Last weekend I wrote about some market cliches so we could think about their efficacy. While these sayings have become conventional wisdom, the real question for us as traders and investors is are they complete and do they work; do they produce the intended result? This week, I would like to examine a couple more with the same objective in mind. One of my favorites is: "You can't go broke makin' a profit." I always say that to myself after I have gotten out of a position only to see it take off after I exited.
"You can't go broke makin' a profit" is only true if our profits are greater than our losses. The problem with the concept is that it doesn't recognize the importance of letting profits run. No doubt it is better to take profit than suffer a loss, but the real key is when to take the profit. Should we pull the plug and exit a play as soon as it turns profitable? Once there is a profit, what should we do to avoid letting it turn into a loss? How long or far should we let the profit run before we close out? Again, as we examine the statement, it can result in the formation of an exit strategy. It seems to me that we can follow the direction of the cliche by recognizing the importance of keeping a profit so we might want to trail a stop once our position is in the profit column or we may set an exit based on the crossing of a moving average or maybe follow Japanese candlesticks, but whatever we choose, we need to have a strategy first to preserve the profit and second to let it run or at least try to avoid exiting too early.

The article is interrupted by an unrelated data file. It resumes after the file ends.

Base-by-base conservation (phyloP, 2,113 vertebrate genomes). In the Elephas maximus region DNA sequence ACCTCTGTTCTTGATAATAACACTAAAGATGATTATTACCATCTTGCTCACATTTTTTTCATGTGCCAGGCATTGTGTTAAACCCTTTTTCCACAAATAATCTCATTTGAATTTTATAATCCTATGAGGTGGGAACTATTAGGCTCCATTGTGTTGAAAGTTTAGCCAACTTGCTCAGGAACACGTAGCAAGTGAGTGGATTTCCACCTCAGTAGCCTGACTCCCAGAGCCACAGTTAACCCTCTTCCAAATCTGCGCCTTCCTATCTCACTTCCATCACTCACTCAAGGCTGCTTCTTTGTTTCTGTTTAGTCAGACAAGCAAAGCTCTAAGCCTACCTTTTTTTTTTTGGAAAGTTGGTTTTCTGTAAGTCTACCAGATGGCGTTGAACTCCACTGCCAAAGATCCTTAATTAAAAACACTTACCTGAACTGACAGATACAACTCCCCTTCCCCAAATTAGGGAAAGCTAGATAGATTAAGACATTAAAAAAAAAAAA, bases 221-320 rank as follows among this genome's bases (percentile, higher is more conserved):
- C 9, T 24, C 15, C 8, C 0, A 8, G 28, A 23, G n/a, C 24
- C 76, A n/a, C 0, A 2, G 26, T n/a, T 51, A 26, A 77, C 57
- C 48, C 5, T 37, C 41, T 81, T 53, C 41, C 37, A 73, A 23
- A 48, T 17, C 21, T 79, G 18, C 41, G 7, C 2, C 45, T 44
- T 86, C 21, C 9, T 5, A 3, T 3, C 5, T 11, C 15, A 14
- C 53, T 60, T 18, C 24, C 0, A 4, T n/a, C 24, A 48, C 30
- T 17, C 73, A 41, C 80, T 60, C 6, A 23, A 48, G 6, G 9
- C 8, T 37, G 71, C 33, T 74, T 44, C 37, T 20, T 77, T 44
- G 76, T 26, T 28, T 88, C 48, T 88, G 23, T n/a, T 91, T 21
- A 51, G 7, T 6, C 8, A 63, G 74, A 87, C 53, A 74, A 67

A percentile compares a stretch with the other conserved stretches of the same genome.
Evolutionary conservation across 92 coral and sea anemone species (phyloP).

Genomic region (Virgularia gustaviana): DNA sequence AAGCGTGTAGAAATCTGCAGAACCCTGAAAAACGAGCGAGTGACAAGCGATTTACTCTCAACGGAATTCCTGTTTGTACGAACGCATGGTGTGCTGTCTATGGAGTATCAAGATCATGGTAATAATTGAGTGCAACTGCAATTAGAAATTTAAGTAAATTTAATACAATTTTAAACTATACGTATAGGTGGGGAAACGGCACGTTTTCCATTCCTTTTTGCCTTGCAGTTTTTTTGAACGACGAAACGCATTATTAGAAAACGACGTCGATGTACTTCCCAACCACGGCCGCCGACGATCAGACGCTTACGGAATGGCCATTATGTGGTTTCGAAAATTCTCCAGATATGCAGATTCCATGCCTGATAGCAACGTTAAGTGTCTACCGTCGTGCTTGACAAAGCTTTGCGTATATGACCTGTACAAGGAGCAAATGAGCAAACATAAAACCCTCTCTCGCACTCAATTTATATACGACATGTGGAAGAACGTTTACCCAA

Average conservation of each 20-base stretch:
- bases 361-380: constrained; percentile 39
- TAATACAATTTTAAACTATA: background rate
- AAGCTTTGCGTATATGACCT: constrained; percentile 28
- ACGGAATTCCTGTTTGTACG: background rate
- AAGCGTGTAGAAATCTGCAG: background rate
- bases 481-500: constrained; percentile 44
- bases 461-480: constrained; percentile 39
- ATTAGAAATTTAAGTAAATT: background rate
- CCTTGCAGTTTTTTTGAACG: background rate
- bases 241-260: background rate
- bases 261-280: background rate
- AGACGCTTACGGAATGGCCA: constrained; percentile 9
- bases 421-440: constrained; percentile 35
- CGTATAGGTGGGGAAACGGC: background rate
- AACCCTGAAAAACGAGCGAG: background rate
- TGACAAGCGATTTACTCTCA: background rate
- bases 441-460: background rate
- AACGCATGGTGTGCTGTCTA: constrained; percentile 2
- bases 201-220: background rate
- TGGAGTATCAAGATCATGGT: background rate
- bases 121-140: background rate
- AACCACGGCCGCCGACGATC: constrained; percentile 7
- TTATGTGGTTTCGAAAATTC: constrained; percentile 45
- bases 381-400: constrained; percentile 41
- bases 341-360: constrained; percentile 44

Another well-known market saying is: "buy on the rumor, sell on the news." I think this one is pretty valuable with minor modification. Buying on the rumor probably works pretty well as long as we hear the rumor and hear it fairly early in the game. Hearing the rumor shortly before the news comes out may not work so well. The theory behind the saying is that the rumor generates excitement and excitement causes movement in the price of the stock. Generally, once the news comes out, the excitement is over. There is no more anticipation because we now have the information; we know the news. Once that happens, the run-up is often over as well and we may see a downturn. I suspect the better saying is: "buy on the rumor if you believe there is a reasonable time before the news comes out and sell right before the news is announced." That pre-supposes we know when the news is going to be announced. In some cases, we may know when the news will be announced, in others, it can only be a guess. In either event, once again, we should have our exit strategy in place before we buy.
Is the trend really your friend and do you earn on the turn? If you're not sick of these cliches by now, we may take a look at those two down the road.
Thank you to the many of you who have bought my book, "Trade Your Way to Wealth." I appreciate your kind comments on the book and genuinely hope it advances your trading knowledge and helps you become an even better trader and investor.
by Bill Kraft, Editor
Copyright 2008, Makin' Hay, Inc.
All Rights Reserved
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